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Vittori- Rocci Post 56

143 Brimbal Ave., Beverly, MA, 01915

Historical data - Joe Vittori

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Corporal Joseph Vittori (August 1, 1929 – September 16, 1951) was a 22-year old United States Marine who was killed in action during the Korean War. For his heroic actions during the assault on Hill 749 near Songnea-dong, Korea on the night of September 15–16, 1951, he was posthumously awarded the Medal of Honor. He was fatally wounded while fighting off an enemy breakthrough at a gap in his battalion’s lines. He was the 19th Marine to earn the nation’s highest decoration for heroism in Korea.

Medal of Honor actions

The action occurred on Hill 749, where Cpl Vittori’s company was assaulting well-entrenched Chinese Communist positions. A vicious enemy counterattack drove back a forward platoon with heavy casualties, and Cpl Vittori, with two other volunteers from his reserve platoon, dashed into hand to hand combact in the midst of the swarming enemy to give the Marine company time to consolidate its positions.

Later, when a call went up for an automatic rifleman to defend an isolated heavy machine gun position on the flank of his company’s sector, Cpl Vittori again volunteered.

With heavy casualties leaving a 100-yard (91 m) gap in the Marine lines at the position, he fought a single-handed battle to prevent an enemy breakthrough. Leaping from one side of the position to the other, he kept up a withering fire of over 1,000 rounds in three hours. He made repeated trips through heavy shellfire to replenish his ammunition, manned a machine gun after its gunner fell, and despite enemy penetration to within feet of his position, kept the enemy out of the breech in his company’s lines until he was mortally wounded. The next morning the Marines counted almost 200 enemy dead in the area.

In addition to the Medal of Honor, Cpl Vittori was posthumously awarded his second Purple Heart Medal for wounds received in the action. He was previously wounded on June 9, 1951, near Yang-gu, Korea, and had been a property sergeant after leaving the field hospital. After a week at the job, he asked to rejoin his buddies in his old infantry platoon, and was allowed to do so.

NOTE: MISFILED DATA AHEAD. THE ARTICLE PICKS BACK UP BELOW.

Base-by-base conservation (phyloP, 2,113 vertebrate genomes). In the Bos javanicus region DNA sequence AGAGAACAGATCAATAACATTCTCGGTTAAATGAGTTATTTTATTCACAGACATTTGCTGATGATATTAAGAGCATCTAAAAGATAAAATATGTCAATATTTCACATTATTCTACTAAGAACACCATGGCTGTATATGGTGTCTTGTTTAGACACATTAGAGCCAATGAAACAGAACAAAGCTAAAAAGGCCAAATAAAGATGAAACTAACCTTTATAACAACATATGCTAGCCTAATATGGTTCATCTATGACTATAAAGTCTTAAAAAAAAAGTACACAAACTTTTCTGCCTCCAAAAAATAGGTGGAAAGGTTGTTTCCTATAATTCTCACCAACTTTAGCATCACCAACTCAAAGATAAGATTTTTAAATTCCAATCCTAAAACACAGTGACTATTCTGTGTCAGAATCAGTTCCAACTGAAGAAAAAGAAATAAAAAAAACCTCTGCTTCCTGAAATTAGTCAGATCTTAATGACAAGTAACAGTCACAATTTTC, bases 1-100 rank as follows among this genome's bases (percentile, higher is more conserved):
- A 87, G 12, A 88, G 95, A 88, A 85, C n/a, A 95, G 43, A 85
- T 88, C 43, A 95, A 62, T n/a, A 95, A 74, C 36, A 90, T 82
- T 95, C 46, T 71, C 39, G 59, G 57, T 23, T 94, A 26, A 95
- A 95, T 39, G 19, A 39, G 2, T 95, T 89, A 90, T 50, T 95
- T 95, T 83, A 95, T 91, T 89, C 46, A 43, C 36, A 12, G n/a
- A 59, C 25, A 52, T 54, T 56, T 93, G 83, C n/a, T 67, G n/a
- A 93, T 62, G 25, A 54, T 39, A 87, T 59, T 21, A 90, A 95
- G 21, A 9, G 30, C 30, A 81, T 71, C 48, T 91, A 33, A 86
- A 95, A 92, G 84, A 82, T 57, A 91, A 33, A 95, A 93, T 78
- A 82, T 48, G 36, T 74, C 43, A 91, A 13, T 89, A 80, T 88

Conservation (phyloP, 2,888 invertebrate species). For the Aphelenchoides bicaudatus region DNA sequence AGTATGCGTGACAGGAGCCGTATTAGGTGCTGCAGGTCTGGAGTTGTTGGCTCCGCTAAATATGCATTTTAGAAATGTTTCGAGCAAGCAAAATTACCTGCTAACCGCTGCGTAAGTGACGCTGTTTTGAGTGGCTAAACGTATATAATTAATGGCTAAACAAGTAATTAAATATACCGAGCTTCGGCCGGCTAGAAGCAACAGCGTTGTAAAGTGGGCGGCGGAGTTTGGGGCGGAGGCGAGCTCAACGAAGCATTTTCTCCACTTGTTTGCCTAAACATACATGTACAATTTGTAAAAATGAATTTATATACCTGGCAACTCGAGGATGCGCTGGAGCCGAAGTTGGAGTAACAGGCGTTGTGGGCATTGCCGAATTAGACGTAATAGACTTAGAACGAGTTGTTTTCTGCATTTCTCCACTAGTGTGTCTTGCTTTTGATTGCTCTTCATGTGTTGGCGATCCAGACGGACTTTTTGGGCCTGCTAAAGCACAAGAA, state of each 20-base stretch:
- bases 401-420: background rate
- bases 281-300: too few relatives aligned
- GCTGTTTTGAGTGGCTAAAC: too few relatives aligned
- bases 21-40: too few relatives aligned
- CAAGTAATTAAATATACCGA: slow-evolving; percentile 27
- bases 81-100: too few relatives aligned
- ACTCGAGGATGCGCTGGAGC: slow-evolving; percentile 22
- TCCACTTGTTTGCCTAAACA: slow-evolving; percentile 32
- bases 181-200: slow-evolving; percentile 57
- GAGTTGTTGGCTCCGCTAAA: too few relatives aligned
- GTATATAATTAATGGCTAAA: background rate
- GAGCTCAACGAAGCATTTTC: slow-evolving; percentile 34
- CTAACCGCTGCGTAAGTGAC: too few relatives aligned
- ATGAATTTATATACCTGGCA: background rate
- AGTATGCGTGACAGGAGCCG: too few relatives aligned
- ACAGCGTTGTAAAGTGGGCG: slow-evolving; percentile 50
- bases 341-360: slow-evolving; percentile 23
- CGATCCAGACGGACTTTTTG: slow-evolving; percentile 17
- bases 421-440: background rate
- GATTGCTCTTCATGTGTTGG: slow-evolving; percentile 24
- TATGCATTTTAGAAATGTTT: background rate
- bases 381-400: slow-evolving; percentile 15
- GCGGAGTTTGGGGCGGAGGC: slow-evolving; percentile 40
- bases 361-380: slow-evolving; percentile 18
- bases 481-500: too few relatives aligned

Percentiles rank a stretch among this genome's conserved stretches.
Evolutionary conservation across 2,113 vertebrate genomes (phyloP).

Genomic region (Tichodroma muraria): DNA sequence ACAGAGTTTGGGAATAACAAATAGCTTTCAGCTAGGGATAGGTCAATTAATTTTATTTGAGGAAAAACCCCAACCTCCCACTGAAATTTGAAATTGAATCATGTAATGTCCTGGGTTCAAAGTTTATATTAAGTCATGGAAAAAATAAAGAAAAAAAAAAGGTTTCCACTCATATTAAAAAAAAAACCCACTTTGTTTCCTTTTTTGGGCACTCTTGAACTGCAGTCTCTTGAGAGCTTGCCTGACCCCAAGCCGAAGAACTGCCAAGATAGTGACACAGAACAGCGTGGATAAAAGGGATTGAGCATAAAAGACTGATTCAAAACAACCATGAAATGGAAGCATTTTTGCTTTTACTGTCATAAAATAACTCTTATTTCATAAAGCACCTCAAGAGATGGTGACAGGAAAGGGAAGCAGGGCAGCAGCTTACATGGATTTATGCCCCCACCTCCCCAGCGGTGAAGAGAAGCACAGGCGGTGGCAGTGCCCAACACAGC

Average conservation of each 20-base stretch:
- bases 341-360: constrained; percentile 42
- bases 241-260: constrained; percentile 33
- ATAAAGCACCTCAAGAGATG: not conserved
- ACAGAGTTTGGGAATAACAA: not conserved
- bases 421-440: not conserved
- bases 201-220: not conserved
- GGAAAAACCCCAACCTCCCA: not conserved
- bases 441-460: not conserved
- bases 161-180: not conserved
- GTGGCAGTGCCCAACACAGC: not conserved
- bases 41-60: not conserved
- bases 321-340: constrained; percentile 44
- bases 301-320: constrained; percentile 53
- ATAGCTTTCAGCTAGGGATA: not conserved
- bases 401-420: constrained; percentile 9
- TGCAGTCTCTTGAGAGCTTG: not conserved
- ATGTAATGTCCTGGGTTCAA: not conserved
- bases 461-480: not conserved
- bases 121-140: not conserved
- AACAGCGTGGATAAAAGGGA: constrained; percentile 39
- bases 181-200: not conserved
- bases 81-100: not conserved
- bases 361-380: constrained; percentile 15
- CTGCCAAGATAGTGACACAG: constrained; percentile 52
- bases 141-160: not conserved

Joseph Vittori was born on August 1, 1929 in Beverly, Massachusetts, where he attended high schools and worked on his father’s farm until October 4, 1946, when he began a three-year enlistment in the United States Marine Corps .

He completed recruit training at Parris Island, South Carolina in December 1946. He served briefly at the Norfolk, Virginia, and Brooklyn, New York, Navy Yards and was a member of the Marine Detachment aboard the USS Portsmoth from April to June 1947. He was then stationed at the Philadelphia Navy Yard until May 1948, when he joined the2nd Marine Division at Camp Lejeune North Carolina. From January to May 1949, he served with the Sixth Fleet in the Mediterranean area. He again served at Camp Lejeune, until October 3, 1949, when he was discharged.

Returning to Beverly, Massachusetts, he worked for a year as a plasterer and bricklayer until enlisting in the Marine Corps Reserv on September 26, 1950 for an indefinite tour of active duty. He was trained at Camp Lejeune until January 1951, when he arrived in Korea to join the company with which he was serving when killed. He had participated in the South and Central Korean campaign, receiving his promotion to corporal on June 15, 1951.

Corporal Vittori was originally buried at the United Nations Military Cemetery, Tanggok, Korea. His body was returned to the United States in January 1952 for reburial in St. Mary’s Cemetery, Beverly, Massachusetts.

The Medal of Honor was presented to his parents on September 7, 1952.